Thursday, August 16, 2007

Angry Manoucheh 2

To those who asked questions in the comments section of the manoucheh post:

1. Indeed, manoucheh is the arabic word for patterned, and what has been posted is correct. for those interested, Barbara Masaad has written a comprehensive book on Manoucheh with tons of illustrations.

2. There are at least 4 types of zaatar consumed in Lebanon and they belong to 2 different genera: Oreganum and Thymus. From memory, I think the most common ones are O. syriacum and T. edulis. In arabic the zaatar with rounded furry leaves is also called zube3 in north Lebanon and zaatar akhdar (green). It is sold by itinerant bedouin women who go around the streets (especially in poorer neighborhoods) shouting "yalla az zaatar". There is also zaatar barri with small rounded leathery leaves and zaatar dakkah which is pickled and looks like small pine needles. There is also zaatar akhdar (!) which has longish (2 cm) tender green leaves, is sold in shops alongside mint and coriander and rocca and is eaten in salads with rocca and onions in most restaurants that offer mezze. It is not used for making the zaatar mix.

3. Bedouina you can make the manousheh on the oven top, that's how it was made traditionally: on the saj. It was also called bak'a in jabal amel. women used to make it after making the markouk bread; they made a thicker loaf, cooked it and then put the zaatar on it when it was ready and gave it to the children who would be waiting for this treat. The reason they use a concave inverted wok (saj) is that it allows for better distribution of heat and a more even cooking.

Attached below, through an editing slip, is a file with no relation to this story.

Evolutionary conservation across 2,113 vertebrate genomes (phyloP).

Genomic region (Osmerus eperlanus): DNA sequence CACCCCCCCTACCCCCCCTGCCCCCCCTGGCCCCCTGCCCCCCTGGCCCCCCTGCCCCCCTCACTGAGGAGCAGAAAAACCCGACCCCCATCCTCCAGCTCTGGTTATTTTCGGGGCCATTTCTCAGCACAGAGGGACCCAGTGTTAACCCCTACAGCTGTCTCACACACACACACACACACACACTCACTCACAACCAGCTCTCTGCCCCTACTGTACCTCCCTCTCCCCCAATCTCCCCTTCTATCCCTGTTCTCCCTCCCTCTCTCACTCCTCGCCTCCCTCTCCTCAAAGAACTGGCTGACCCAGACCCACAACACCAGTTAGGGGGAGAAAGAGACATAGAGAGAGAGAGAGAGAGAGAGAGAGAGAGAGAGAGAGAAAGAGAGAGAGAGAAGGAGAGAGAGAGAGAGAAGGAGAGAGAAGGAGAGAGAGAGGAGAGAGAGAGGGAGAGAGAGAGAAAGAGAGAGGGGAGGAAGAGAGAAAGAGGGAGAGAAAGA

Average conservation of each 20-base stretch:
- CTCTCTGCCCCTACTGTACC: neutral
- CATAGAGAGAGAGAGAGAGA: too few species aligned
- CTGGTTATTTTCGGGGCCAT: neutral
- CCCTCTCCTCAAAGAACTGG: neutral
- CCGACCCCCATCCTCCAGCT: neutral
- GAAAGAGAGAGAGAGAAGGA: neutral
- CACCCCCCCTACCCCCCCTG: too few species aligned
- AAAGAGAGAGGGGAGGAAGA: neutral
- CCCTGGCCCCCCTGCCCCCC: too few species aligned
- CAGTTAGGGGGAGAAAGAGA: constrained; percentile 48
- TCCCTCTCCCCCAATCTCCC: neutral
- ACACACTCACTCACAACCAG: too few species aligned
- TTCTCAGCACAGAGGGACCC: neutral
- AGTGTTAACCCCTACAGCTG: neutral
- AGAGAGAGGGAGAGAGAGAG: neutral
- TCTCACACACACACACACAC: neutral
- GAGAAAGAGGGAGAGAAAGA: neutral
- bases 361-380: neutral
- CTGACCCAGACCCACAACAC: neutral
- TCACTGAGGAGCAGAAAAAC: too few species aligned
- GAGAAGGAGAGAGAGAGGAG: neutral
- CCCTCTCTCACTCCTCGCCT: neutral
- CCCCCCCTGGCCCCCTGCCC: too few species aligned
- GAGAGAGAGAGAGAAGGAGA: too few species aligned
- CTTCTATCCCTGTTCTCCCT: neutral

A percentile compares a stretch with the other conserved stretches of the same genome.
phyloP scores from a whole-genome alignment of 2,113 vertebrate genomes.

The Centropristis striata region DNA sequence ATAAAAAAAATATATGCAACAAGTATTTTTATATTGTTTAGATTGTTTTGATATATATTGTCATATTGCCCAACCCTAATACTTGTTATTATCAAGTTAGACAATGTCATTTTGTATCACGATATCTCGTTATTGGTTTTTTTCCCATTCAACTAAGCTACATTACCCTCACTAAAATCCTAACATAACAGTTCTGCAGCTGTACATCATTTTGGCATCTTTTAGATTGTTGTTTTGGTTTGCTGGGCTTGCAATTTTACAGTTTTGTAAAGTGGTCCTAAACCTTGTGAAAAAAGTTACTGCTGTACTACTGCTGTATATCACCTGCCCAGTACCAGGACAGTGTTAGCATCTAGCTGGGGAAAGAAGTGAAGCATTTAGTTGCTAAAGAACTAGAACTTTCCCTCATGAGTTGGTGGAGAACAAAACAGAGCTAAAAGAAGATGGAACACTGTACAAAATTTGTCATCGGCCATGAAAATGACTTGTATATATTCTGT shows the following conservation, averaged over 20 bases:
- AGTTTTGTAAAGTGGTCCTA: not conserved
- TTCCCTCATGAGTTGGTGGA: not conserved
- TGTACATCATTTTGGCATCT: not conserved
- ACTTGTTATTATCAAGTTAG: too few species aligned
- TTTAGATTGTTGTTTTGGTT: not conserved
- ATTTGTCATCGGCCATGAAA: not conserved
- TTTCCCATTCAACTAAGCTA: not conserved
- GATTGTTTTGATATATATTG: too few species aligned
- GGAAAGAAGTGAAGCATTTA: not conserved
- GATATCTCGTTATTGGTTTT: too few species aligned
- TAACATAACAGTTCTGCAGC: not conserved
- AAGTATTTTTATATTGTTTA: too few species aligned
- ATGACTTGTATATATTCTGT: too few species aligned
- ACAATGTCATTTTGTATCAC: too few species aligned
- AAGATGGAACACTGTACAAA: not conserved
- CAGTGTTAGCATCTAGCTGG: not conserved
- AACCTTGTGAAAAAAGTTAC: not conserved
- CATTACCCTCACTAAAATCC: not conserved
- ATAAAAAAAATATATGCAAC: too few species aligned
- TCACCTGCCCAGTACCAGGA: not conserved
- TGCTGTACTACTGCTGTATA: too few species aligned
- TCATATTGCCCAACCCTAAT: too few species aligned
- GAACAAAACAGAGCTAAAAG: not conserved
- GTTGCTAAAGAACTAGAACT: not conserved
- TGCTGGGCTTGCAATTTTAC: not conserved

4. Sophia: Olive oil tasting a a complex matter, but it is unusual to describe it as spicy or sweet. it is usually called: fruity, earthy and such adjectives. But I think i know what you mean. Lets assume we start with oil of good quality, which is not often the case in Lebanon (many reasons for that). Young oil (recently pressed) is also called "khadeer" in Koura. It has not matured yet and "burns" (btish3at) the throat when you eat it. It has the taste of the green fruit. Once it matures (after a few weeks) this "burn" disappear in the same way that the bitterness of the new green olives disappears: the aromatics are transformed. So it becomes as your father said: sweet. If olive oil is badly conserved (a whole different topic) it acidifies, and its taste becomes rancid, which can also be described as "spicy" or pungent. So you are right too. Except that you and your father are talking about two different things.


Sophia said...

Thanks Rami. I like olive oil when it burns the throat. I think I will have to be in Lebanon for the next harvest if I am to retrieve this taste again. You are right about olive oil from Lebanon. When I don't have some sent from my village, and it is not often that I do, I buy in Montreal fair trade Palestinian olive oil from pal-arc. It is exceptionally good and is sold at a very reasonable price.

Leila A - Bedouina said...

Here's a picture of me as a baby watching my grandmother bake bread; grandfather tends fire and bint 'ammi pounds dough.

Borre Ludvigsen of Al Mashriq lived in MiehMieh as a child, and in the 90s befriended my parents so he put up some of my dad's old photos. This photo taken by Elias Abu-Saba in 1964 in MiehMieh.

I remember baking day very clearly (I lived there in 1970 for a year, returned for the summers of '72 and '74) so of course I know about how mana'eesh is made at home in the traditional way... It only just occurred to me that the American cast iron skillet on the stove top is a closer approximation than baking inside an American oven on a cookie sheet.

Leila A - Bedouina said...

I blogged this post and my saj picture at Dove's Eye View:

Marcy / مارسي said...

beautiful posts, rami. but it's making me homesick for manaousheh and there is none here in the land of lebanese restaurants with hebrew writing on their storefront windows.